Almost 10 months and nary an entry!
So much has happened, and I thought I’d do a quick update, since the year is coming to a close:
- We completed our home renovations and moved in last April
- Our home was featured in the November issue of Manja magazine
- I went to Krabi twice — once in April and recently in December
- I officially became a statistic on the NEA website — not that it was a good thing. I got dengue in September and it was horrible. HORRIBLE
- Faz and I have been married for 2 years, Alhamdulillah!
- We went to Japan to celebrate our second wedding anniversary, and we both LOVED JAPAN LIKE CRAZY
- I picked up swimming and am damn proud to be able to swim now, considering the fact that I had a phobia of water
There’ve been some months that I was incredibly busy, but I think I’ve mostly kind of fallen into this comfortable routine of going to work everyday and then coming home and doing some chores or watch some TV with Faz before we go to bed. On some evenings, we’d go swim at the public pool.
Before Faz recently started doing office hours, he was doing shift work — and sometimes if he’d be home when I returned home from work, we’d cook and have dinner together. But then he started doing office hours and found it too tiring to cook, so we don’t cook as often any more. In fact I can’t remember the last time we cooked — must’ve been 2-3 months ago!
On weekends I’d have my swimming lessons, after which Faz and I will visit my parents. Sundays are my rest days — I’ll normally want to stay home, unless I have some compelling reason to go out.
Somehow, blogging just never makes it to the to-do list. Although it seems like a gargantuan task now, I do actually want to blog about our reno and trips before I forget all the details.
Two weeks ago, I officially moved out of my parents’ place in Woodlands and into my in-laws’ in Pasir Ris to make way for my now married brother and his wife — Alhamdulillah they were safely solemnised last Saturday!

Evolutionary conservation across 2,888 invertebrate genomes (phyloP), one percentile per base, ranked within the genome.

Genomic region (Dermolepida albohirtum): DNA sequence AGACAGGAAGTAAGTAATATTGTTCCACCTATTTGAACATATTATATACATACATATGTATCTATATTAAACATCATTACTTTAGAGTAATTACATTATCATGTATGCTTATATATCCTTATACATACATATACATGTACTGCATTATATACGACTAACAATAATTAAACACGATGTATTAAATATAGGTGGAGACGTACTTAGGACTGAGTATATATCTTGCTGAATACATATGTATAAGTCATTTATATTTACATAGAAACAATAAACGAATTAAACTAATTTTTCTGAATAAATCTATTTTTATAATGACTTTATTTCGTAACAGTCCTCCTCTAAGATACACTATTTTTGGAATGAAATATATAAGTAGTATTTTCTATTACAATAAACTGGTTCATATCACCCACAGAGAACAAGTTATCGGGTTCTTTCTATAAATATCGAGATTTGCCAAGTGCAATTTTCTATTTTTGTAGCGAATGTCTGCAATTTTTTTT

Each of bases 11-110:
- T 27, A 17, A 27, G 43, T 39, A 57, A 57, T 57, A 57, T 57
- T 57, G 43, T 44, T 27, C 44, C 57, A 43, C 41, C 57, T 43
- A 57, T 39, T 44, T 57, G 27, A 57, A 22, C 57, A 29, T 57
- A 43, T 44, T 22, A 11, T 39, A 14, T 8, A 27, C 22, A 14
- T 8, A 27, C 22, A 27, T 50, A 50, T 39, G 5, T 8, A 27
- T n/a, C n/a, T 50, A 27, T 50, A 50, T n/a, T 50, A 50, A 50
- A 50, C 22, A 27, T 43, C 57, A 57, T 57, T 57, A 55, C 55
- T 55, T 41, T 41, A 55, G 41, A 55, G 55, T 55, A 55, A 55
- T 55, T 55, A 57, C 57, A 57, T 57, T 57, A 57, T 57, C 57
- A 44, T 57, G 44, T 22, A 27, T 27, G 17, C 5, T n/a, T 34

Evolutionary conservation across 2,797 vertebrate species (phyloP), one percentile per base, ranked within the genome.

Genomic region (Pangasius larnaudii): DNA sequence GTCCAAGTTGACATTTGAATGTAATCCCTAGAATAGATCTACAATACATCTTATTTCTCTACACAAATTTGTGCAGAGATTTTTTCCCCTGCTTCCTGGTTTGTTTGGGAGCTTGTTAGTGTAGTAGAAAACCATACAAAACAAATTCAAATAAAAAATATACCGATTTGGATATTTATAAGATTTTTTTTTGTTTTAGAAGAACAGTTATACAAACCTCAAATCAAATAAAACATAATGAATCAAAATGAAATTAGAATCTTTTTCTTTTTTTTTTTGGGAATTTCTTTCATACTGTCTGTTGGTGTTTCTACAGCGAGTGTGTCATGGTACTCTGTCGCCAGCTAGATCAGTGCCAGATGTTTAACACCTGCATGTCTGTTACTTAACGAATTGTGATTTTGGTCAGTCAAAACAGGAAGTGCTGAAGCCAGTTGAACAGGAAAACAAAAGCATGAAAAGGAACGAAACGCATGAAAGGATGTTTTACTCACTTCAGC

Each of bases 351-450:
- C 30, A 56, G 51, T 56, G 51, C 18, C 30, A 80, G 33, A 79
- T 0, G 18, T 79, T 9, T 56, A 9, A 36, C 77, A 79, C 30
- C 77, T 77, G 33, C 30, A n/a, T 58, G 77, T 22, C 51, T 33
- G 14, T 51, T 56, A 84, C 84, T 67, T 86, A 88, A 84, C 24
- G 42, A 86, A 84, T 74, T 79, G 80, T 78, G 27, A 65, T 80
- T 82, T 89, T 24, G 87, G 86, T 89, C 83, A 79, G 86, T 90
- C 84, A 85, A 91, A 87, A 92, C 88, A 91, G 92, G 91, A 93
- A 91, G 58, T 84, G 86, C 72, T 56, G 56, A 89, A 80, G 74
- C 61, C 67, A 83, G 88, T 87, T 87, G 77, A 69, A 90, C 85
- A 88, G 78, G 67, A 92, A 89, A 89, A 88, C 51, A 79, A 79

I didn’t take leave from work to pack, so I had to do it gradually in the weeks leading up to the move. At the same time my brother was also moving in his stuff bit by bit, slowly transforming my room of 16 years into his. I had already started to feel a bit sad and sentimental then, but nothing could prepare me for the actual move. Seeing the movers take away my stuff from the house, I felt helpless. I didn’t want to move, but it was something that simply had to be done — a rite of passage, if you will.
All too soon, the movers were done packing my stuff into the vehicle and it was time to say goodbye (God, I’m getting teary-eyed recounting this!). I sat on the sofa, asked my mother to sit down beside me, and rested my head on her shoulder like I always do when we watch TV. I hadn’t even spoken a complete sentence when the floodgates burst. I took her hand in mine and in between sobs, thanked her for everything. I asked for forgiveness and asked her to make halal everything that I’ve ever taken from her and from the house. After hugging her long and hard, I sat down and did the same with my dad, followed by my sister and brother. I went to find my cats Meow and Ashley to stroke and hug them, and cried even harder upon seeing their cute faces. Oh, how I was going to miss each and every one of them!
My sister told me not to cry, that Singapore is small and that I can visit any time, and I know this to be true but the point was that I was no longer a member of the household — my 28-year membership was over. The point was that I would no longer see or be around my immediate family everyday, and that was probably the thing that made me the saddest. The point was that the move was overwhelmingly symbolic of the events to come in my life — a big looming monster of both challenge and opportunity, for which I had to close this door in order to open a new one. The point was it was all scary as much as it was exciting.
For the next few days I felt displaced and empty, like a huge chunk was missing from my life. I cried on the way back to my in-laws’. I cried myself to sleep. I cried the next morning. I cried again at night. It felt like my time with my family was a person who had died and I was mourning her death. It was literally one of the saddest days of my life.
Thankfully my in-laws and husband have been nothing short of accommodating, and have been so kind, making sure I’m settled in well. Also, I had my brother’s wedding to take my mind off things, so fortunately the sadness didn’t last all that long. I don’t have a room at my parents’ place anymore, but I’ll still try to sleep over whenever I can so that I don’t give myself a chance to miss them and fall into another bout of melancholy.
Anyway, on to happy stuff! Some pics of my brother’s wedding at An-Nahdhah mosque in Bishan:
Their entire wedding, from the Nikah to the reception was held at An-Nahdhah, and it was simple and fuss-free. The combined wedding of about 900 guests — which the mosque was able to accommodate comfortably — was split into two areas: the area outside the musollah on Level 1, and a room on Level 3. A venue to consider if you’re looking for a mosque wedding!
Zul and Huda, I wish you all the best as you embark on your journey as husband and wife. I’ve only been married for a year, so I don’t think I’m in a position to dish out marriage advice, but hey, we can learn together!
May your marriage and love last till Jannah, insyaAllah.